Modern websites are highly interactive, and when it comes to building a webpage for your medical practice, these tools offer you the opportunity to streamline operations, adding forms, communications tools, and more. Unfortunately, many medical practices overlook accessibility when adding these functions, despite legal requirements and professional contact with disabled individuals. This results in poor user adaptability and the need to reverse engineer multiple functions for disabled users.
Rather than modifying your practice’s website retroactively to meet the needs of disabled users, it’s time to start putting disability first. You’re legally required to make your website accessible under the Americans With Disabilities Act, anyway – why alienate clients and run the risk of fines and lawsuits when you could build a better website?
Accessibility means many things, as obviously different disabilities involve different access needs, but there are several core guidelines that can help you build a broadly inclusive website. The World Wide Web Consortium (W3C) offers 12 guidelines for accessibility. These include perceivable accessibility-focused on text, visuals, and sound and operable accessibility that focuses on navigation, among others. The goal is to construct a robust design framework that is compatible with all major tools and can easily be adapted to future innovations.
If you’re working with a specialized healthcare web design company, they should include a full quality check of the site as part of the services. It’s not enough to just check the links and make sure that onsite forms work as expected. Rather, your designer should also check the navigation, forms, and other features while using alternative tools such as dictation software and keyboard-based navigation. There are also automated accessibility scanning tools you can use to ensure your website features conform to these standards without investing in screen readers, dictation software, and other accessibility tools.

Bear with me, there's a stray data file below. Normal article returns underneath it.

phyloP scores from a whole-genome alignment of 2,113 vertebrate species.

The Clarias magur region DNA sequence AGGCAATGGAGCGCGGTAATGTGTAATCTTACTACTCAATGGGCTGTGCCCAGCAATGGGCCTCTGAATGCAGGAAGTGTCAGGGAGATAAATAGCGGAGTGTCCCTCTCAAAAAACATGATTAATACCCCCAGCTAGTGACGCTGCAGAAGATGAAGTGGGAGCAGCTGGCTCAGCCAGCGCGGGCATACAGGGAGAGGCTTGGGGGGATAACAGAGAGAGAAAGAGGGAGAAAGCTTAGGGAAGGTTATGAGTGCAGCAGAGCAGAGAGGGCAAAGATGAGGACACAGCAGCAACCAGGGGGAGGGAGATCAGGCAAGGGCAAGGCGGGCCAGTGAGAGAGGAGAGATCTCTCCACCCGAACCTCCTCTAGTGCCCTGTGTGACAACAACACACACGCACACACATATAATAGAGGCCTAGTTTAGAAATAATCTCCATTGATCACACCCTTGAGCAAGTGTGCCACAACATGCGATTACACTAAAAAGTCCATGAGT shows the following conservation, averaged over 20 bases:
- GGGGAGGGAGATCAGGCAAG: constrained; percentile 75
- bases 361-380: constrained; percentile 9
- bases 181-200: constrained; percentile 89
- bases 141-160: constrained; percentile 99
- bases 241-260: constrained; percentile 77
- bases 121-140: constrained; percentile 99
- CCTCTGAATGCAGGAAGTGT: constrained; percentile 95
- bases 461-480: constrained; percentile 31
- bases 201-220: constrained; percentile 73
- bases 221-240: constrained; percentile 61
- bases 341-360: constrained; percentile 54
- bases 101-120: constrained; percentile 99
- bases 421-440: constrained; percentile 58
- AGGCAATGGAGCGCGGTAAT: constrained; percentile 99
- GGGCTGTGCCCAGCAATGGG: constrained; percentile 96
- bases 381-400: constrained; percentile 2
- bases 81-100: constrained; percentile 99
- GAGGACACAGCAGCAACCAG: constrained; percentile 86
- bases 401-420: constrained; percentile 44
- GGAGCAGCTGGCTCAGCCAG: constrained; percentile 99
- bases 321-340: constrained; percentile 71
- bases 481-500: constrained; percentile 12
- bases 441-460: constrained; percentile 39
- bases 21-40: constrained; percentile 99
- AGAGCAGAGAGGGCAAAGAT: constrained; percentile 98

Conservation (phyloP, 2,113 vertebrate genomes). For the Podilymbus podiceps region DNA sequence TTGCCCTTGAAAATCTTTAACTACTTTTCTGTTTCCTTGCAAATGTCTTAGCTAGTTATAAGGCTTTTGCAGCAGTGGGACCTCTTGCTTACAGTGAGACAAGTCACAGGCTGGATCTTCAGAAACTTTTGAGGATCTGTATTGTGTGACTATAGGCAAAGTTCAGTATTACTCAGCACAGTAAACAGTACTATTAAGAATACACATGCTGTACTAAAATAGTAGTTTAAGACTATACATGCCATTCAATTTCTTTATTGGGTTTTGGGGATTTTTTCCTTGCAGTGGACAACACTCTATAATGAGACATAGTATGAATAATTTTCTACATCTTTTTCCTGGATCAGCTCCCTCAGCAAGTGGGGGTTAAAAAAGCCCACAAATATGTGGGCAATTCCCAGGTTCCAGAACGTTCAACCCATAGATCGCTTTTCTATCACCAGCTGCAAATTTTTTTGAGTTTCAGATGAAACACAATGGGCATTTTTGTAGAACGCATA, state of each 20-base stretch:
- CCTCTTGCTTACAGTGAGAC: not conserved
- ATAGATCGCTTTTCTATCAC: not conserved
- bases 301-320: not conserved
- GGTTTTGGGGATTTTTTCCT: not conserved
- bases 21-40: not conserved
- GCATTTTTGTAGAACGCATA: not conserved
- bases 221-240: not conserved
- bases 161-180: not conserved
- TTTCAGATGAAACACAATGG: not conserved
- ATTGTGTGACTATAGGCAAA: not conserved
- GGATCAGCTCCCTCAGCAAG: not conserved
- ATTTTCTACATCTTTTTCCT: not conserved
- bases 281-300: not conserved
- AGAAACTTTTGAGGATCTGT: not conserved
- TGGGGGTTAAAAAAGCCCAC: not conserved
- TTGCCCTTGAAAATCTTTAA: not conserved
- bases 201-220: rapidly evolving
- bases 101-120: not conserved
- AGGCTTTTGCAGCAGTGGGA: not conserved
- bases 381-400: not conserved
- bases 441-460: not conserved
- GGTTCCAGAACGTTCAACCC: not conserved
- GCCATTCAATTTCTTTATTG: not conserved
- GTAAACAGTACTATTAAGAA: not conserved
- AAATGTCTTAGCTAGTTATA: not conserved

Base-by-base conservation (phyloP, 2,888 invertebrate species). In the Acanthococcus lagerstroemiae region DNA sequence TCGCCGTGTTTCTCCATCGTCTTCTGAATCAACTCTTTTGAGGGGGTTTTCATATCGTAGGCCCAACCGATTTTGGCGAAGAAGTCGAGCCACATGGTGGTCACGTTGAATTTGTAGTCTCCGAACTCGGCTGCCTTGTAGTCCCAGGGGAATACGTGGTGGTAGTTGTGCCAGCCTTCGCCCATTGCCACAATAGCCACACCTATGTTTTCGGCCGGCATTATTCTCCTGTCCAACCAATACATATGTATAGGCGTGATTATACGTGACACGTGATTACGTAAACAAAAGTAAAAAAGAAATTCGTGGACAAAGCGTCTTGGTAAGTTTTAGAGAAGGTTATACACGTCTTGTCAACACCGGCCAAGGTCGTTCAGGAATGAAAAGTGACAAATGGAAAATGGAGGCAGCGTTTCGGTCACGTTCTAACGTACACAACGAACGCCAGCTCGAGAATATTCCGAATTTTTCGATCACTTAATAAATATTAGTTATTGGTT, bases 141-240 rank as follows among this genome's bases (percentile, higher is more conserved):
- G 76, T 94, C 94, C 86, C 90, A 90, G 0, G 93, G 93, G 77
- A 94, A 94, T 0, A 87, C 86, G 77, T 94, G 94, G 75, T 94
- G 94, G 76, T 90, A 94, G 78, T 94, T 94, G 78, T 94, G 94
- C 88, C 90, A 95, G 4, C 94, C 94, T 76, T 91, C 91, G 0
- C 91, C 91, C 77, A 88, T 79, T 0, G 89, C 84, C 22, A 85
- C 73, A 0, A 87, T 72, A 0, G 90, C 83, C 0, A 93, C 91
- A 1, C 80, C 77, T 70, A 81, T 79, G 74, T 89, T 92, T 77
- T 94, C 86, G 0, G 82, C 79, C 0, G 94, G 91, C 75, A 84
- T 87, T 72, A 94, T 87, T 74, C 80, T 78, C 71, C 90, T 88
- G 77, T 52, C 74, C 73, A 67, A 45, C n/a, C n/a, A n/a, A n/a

It’s not just forms and links that need to be ADA compliant. Any services you offer, such as telehealth conferencing need to be accessible as well. With two-way telehealth software a serious player in the future of healthcare, considering how the program will work for users with different disabilities is an important step. Though telehealth has the potential to reduce service costs and reach patients who otherwise have limited physical access to services, doctors should carefully assess how it fits into their website’s infrastructure, starting with the sign-in process and going from there.
Similar rules apply to built-in patient portals, educational videos, and other added-value tools that doctors frequently include with their websites. Is that infographic screen reader accessible? Probably not – so you’ll need to add descriptive captions. Is your patient portal keyboard navigation and screen reader friendly? It’s likely that the designers didn’t factor that in and now you’ll need to backtrack to meet patient needs.
Your disabled patients deserve full access to everything your website has to offer, but if you’ve never used accessibility tools, it’s easy to overlook functional factors. Take the time to consult with a disability-savvy designer – ideally one who is themselves disabled, and talk to your patients about what makes a website easy to use based on their individual needs.
The more you know about access barriers, the more comprehensive your site design will be.